The Henry House from behind the Stonewall Jackson statue. (ROBERT LONDON, SPECIAL…)
You get two battles for the price of one at Manassas National Battlefield Park, about 25 miles southwest of Washington. These rolling fields and woodlots in northern Virginia were the scene of the first major clash between Union and Confederate armies. And the railroad junction here was of such strategic importance that the two armies staged a rematch a little over a year later.
Many Americans on both sides had thought that this feud over slavery and states' rights would be quickly resolved. Ten hours of chaotic fighting here on July 21, 1861, changed all that.
To learn about that first battle of Manassas — or Bull Run, as those in the North called it — you can take a one-mile self-guided walking tour across the grassy top of Henry Hill. Other tours of roughly the same length take you to other spots in that first battle.
Walking away from the visitor's center, you pass a row of cannon that changed hands five times in the seesaw struggle. You come to a two-story frame house, rebuilt in 1870, where you learn about Judith Carter Henry, the only civilian killed in the battle. The bedridden 85-year-old widow was mortally wounded when her house was fired on by one of those cannon after Confederate soldiers started shooting at the gunners from her windows.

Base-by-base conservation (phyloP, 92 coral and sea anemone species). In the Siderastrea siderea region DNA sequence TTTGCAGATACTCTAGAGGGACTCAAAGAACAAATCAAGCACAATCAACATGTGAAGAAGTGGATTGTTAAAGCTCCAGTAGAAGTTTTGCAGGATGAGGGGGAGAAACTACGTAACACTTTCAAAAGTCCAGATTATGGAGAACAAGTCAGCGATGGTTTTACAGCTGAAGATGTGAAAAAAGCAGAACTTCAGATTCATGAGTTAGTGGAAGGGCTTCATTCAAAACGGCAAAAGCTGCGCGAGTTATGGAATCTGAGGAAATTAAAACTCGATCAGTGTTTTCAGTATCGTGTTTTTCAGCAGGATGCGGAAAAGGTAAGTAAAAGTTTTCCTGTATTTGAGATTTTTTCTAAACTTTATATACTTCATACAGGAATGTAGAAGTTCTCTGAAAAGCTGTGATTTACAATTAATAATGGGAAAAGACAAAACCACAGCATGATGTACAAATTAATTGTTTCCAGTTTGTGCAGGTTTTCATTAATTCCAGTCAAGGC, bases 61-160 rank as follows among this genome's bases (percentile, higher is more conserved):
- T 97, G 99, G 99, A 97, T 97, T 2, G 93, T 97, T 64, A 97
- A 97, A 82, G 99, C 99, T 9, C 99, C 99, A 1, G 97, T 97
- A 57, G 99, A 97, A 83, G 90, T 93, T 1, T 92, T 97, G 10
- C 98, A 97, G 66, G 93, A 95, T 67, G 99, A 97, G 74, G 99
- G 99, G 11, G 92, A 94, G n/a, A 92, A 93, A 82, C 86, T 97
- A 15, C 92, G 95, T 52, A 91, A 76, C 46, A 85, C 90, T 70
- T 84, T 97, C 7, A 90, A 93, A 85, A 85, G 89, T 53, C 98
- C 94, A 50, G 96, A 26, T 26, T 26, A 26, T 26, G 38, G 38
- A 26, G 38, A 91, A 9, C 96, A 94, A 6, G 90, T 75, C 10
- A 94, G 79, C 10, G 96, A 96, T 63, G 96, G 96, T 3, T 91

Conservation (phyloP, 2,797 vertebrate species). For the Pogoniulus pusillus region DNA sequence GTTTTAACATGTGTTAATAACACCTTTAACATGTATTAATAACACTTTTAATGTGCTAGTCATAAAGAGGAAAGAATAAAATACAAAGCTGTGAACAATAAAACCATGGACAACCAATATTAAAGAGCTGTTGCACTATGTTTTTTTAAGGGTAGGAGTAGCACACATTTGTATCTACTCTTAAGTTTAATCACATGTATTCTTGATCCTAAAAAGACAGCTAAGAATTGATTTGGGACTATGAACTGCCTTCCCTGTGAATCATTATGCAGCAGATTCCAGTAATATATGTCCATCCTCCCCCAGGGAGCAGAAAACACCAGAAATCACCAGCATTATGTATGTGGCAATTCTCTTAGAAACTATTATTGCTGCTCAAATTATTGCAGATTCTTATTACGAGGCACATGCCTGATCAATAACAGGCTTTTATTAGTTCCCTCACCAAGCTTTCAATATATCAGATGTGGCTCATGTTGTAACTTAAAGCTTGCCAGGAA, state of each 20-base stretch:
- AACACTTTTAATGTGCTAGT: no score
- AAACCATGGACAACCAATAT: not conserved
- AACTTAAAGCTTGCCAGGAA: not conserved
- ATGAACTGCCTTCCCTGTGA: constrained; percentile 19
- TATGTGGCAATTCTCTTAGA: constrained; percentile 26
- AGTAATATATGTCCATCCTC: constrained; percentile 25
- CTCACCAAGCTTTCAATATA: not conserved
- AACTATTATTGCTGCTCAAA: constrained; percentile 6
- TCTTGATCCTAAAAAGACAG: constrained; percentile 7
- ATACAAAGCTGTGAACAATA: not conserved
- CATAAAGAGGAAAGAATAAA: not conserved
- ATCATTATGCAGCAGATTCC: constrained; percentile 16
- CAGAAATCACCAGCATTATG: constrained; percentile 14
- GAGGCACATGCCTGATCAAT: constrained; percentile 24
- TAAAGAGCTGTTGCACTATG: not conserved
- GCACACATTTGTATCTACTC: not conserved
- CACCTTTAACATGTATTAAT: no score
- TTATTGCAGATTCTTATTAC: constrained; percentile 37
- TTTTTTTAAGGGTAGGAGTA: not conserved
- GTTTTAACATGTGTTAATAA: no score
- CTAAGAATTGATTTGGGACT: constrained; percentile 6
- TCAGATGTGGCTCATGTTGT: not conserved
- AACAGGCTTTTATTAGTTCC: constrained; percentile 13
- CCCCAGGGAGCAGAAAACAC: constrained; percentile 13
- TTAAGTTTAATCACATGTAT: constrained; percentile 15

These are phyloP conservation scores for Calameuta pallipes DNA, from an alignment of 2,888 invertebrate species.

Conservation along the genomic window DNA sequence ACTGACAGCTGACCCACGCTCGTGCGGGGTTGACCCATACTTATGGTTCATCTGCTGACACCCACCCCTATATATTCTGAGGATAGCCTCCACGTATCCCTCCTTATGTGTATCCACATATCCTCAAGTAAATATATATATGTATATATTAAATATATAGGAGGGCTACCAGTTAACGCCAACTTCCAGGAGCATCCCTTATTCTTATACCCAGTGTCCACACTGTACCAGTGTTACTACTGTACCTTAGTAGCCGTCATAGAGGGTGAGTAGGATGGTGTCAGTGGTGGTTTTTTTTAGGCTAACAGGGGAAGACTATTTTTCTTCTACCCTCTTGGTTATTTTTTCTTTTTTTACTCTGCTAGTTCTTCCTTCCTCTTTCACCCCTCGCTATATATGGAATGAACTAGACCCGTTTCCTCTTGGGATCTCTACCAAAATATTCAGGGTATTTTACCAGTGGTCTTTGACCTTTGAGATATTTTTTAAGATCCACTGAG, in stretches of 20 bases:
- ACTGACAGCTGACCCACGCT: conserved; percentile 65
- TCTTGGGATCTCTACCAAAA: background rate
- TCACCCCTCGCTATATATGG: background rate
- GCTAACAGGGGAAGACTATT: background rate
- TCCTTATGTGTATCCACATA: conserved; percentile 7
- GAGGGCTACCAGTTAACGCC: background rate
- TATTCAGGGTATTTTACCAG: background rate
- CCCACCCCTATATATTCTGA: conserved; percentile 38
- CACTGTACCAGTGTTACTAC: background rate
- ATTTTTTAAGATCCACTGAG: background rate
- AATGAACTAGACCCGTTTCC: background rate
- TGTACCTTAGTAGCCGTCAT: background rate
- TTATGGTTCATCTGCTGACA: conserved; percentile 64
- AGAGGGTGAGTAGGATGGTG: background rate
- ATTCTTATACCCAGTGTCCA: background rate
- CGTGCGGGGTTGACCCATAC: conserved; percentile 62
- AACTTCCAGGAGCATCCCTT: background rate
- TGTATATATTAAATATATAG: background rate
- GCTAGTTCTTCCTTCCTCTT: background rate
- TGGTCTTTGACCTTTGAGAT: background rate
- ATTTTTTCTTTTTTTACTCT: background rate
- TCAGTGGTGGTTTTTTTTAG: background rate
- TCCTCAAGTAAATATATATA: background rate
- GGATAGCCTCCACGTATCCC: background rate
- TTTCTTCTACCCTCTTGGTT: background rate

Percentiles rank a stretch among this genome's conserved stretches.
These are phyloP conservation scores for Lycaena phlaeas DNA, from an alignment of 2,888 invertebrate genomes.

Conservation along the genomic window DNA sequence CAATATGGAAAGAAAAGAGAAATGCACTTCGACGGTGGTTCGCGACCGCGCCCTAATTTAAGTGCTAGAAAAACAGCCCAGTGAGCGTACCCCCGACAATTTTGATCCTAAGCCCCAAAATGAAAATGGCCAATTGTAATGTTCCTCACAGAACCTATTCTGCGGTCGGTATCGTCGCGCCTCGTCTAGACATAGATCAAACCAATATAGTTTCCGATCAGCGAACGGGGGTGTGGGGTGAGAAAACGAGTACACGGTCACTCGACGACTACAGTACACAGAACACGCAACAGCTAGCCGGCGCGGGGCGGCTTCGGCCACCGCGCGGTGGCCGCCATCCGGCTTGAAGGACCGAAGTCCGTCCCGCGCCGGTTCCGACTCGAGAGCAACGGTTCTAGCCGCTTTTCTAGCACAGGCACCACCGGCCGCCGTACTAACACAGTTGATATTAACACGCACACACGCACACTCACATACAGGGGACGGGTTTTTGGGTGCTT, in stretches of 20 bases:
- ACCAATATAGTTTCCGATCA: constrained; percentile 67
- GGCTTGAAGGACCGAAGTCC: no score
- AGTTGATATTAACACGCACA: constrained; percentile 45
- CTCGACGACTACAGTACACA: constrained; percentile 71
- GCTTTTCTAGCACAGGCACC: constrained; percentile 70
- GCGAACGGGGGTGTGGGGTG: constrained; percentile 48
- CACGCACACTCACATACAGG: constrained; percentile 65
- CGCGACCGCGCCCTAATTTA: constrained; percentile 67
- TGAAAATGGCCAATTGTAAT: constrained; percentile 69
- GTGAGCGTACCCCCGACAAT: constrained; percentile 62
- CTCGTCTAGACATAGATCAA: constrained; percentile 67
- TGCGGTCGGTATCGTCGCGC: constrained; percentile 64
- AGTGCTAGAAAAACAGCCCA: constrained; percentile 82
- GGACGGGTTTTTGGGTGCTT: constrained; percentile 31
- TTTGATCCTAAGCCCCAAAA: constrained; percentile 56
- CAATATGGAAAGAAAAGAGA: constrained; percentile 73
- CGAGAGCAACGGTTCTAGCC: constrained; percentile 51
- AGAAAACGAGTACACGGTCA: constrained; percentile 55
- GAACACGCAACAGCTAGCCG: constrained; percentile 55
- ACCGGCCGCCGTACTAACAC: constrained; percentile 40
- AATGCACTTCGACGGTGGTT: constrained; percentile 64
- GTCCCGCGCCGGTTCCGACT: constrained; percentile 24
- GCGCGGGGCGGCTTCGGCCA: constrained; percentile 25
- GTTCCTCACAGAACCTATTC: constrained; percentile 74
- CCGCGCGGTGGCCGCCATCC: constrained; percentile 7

There are interpretive signs explaining stops on the tour, but I listened along to a podcast. The narrative provides more context and color, urging the listener in one instance to imagine waves of soldiers emerging from a line of trees, screaming and hollering as they advance — the first "rebel yell" that was to become a trademark of Confederate attacks throughout the war.
The second battle of Manassas took place in August 1862 a few miles to the west and covered more terrain. Not as well known, the battlefield here is less crowded, more natural, with walks mapped out of 1.2 to 2.6 miles.
I joined a living history tour led by Neal West, a Waldorf resident wearing the butternut uniform of a Georgia volunteer. West, who said his great-great-great-grandfather fought with a Georgia unit at Second Manassas, demonstrated how to load and fire his replica 1858 Enfield rifle, one of the standard infantry weapons of the war. The muzzle-loader's two-step cocking mechanism, he explained, was the source of the popular term "going off half-cocked.''
Getting there: Manassas National Battlefield Park, 6511 Sudley Road, Manassas, Va. 20109.
Hiking time: Allow at least 4 hours
Admission: $3 per person; children under age 16 are free.